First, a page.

Saturday, February 6, 2010

Thoughts on The Capital Asset Pricing Model Theory and Evidence - Earl Malvar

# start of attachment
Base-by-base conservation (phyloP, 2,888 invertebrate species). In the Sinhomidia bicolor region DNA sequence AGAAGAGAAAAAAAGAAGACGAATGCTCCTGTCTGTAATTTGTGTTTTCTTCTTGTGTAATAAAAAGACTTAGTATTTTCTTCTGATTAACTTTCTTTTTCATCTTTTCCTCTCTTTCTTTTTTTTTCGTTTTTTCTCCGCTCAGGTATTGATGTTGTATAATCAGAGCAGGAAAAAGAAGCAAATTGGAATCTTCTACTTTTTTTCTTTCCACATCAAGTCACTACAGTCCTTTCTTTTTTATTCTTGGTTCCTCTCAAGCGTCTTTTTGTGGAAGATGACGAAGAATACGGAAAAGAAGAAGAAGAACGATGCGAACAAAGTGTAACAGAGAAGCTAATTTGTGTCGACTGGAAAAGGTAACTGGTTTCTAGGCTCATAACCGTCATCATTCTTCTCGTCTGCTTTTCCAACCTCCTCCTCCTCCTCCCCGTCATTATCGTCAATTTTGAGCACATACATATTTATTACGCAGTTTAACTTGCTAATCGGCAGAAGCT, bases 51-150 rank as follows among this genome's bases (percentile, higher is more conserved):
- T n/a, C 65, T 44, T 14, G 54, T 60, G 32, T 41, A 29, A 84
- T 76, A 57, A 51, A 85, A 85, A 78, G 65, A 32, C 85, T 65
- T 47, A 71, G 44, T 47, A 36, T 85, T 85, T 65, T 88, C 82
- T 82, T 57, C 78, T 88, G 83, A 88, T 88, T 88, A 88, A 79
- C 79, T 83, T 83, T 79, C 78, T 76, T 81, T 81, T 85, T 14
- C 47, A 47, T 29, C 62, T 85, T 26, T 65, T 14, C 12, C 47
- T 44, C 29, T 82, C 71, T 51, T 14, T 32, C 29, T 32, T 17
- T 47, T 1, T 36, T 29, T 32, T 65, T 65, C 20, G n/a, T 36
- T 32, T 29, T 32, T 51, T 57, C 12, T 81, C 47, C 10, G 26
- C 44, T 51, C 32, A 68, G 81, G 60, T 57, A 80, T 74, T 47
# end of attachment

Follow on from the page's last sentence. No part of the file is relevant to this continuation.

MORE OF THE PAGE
The authors, Fama and French, are justified in cautioning students of finance to take the Sharpe-Lintner Capital Asset Pricing Model with a grain of salt. As any scientific endeavor would have it, even in the field of finance, empirical evidence and testing are critical in developing theories and fundamentals. Innovatively developed pricing models if simply based on previously faulty premises and models are clearly not sound and acceptable. The basics must first be set straight before the trail of thought can move forward. Though the CAPM provides an intuitive framework on which assets and securities can be valued, experiments and research have continually suggested that the CAPM and its assumptions are incomplete if not flawed. For one, defining a comprehensive and efficient market portfolio as a given is already a critical challenge to contend with because it is against which other variables will lean on. Furthermore, if indeed Markowitz highlights the importance of how the interrelationships of individual securities play on the risk-return profile of a portfolio, while past statistical data may be limited in revealing the probability of future price movements of various assets, then a certain set of securities may not necessarily be the much coveted proxy to the true efficient market portfolio. The elusiveness in pricing assets, especially those of interest to the investments community, is possibly due to the innumerable factors to consider. Although the human factor, aside from other overlooked or hard-to-quantify factors, may be “priced-in” on historical data that the CAPM and its other offshoots can take into account, these intangible factors serve as “wildcards” when looking at future fundamentals and price action. Perhaps an acceptable illustration would be in trading stocks, though some believe that technical analysis is more of an art than a science, practitioners have shown (though not always) that price charts of assets can approximate human behavior and psychology (among other things) in securities trading, without necessarily relying on measured or quantified data other than the price. Price action in itself is enough to encompass all data that matter. Dissecting the factors that influence the price movement, however, is not an activity that a technical analyst would spend his time on. A holy grail in valuing assets is still up for discovery and exploration, if indeed attainable.

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